Seven Tips From William Faulkner on How to Write Fiction

William Faulkner at UVA

“The young writer would be a fool to follow a theory,” said the Nobel Prize-winning author William Faulkner in his 1958 Paris Review interview. “Teach yourself by your own mistakes; people learn only by error. The good artist believes that nobody is good enough to give him advice.”

All the same, Faulkner offered plenty of advice to young writers in 1957 and 1958, when he was a writer-in-residence at the University of Virginia. His various lectures and public talks during that time–some 28 hours of discussion–were tape recorded and can now be heard at the university’s Faulkner audio archive. We combed through the transcripts and selected seven interesting quotations from Faulkner on the craft of writing fiction. In most cases they were points Faulkner returned to again and again. Faulkner had a way of stammering when he composed his words out loud, so we have edited out the repetitions and false starts. We have provided links to each of the Virginia audio recordings, which are accompanied by word-for-word transcripts of each conversation.

1: Take what you need from other writers.

Faulkner had no qualms about borrowing from other writers when he saw a device or technique that was useful. In a February 25, 1957 writing class he says:

I think the writer, as I’ve said before, is completely amoral. He takes whatever he needs, wherever he needs, and he does that openly and honestly because he himself hopes that what he does will be good enough so that after him people will take from him, and they are welcome to take from him, as he feels that he would be welcome by the best of his predecessors to take what they had done.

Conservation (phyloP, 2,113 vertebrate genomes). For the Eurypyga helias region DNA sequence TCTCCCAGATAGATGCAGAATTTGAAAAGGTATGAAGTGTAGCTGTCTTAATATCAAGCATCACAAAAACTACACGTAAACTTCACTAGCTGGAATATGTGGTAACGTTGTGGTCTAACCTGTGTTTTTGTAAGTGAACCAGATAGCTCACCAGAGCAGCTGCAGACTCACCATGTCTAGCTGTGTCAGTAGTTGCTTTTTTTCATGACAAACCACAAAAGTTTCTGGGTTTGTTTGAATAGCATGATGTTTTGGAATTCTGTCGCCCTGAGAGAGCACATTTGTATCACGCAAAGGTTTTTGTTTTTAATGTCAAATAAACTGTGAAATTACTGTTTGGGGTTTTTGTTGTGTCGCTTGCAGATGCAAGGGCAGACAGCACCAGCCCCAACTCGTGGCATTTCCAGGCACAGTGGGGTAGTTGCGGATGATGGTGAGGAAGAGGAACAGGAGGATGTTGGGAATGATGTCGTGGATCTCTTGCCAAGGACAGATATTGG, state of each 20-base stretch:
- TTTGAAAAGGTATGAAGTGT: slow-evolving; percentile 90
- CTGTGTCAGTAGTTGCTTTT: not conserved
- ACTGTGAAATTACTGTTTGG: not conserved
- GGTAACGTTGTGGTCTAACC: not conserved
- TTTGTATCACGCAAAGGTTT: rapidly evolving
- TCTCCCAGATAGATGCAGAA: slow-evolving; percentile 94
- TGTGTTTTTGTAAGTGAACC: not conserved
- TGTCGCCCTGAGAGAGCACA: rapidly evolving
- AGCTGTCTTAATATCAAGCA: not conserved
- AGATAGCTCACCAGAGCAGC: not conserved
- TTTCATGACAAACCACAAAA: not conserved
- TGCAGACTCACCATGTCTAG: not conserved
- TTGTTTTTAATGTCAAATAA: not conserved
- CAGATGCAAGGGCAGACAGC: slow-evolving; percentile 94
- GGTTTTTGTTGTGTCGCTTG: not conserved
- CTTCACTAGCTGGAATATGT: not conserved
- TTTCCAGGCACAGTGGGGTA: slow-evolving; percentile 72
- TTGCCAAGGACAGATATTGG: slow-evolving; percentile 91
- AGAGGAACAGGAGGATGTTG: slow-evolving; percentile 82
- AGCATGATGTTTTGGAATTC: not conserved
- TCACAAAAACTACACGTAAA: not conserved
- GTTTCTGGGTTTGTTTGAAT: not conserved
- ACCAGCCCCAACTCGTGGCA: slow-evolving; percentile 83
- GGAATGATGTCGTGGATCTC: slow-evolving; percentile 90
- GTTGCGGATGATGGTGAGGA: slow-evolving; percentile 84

2: Don’t worry about style.

A genuine writer–one “driven by demons,” to use Faulkner’s phrase–is too busy writing to worry about style, he said. In an April 24, 1958 undergraduate writing class, Faulkner says:

I think the story compels its own style to a great extent, that the writer don’t need to bother too much about style. If he’s bothering about style, then he’s going to write precious emptiness–not necessarily nonsense…it’ll be quite beautiful and quite pleasing to the ear, but there won’t be much content in it.

3:  Write from experience–but keep a very broad definition of “experience.”

Faulkner agreed with the old adage about writing from your own experience, but only because he thought it was impossible to do otherwise. He had a remarkably inclusive concept of “experience.” In a February 21, 1958 graduate class in American fiction, Faulkner says:

To me, experience is anything you have perceived. It can come from books, a book that–a story that–is true enough and alive enough to move you. That, in my opinion, is one of your experiences. You need not do the actions that the people in that book do, but if they strike you as being true, that they are things that people would do, that you can understand the feeling behind them that made them do that, then that’s an experience to me. And so, in my definition of experience, it’s impossible to write anything that is not an experience, because everything you have read, have heard, have sensed, have imagined is part of experience.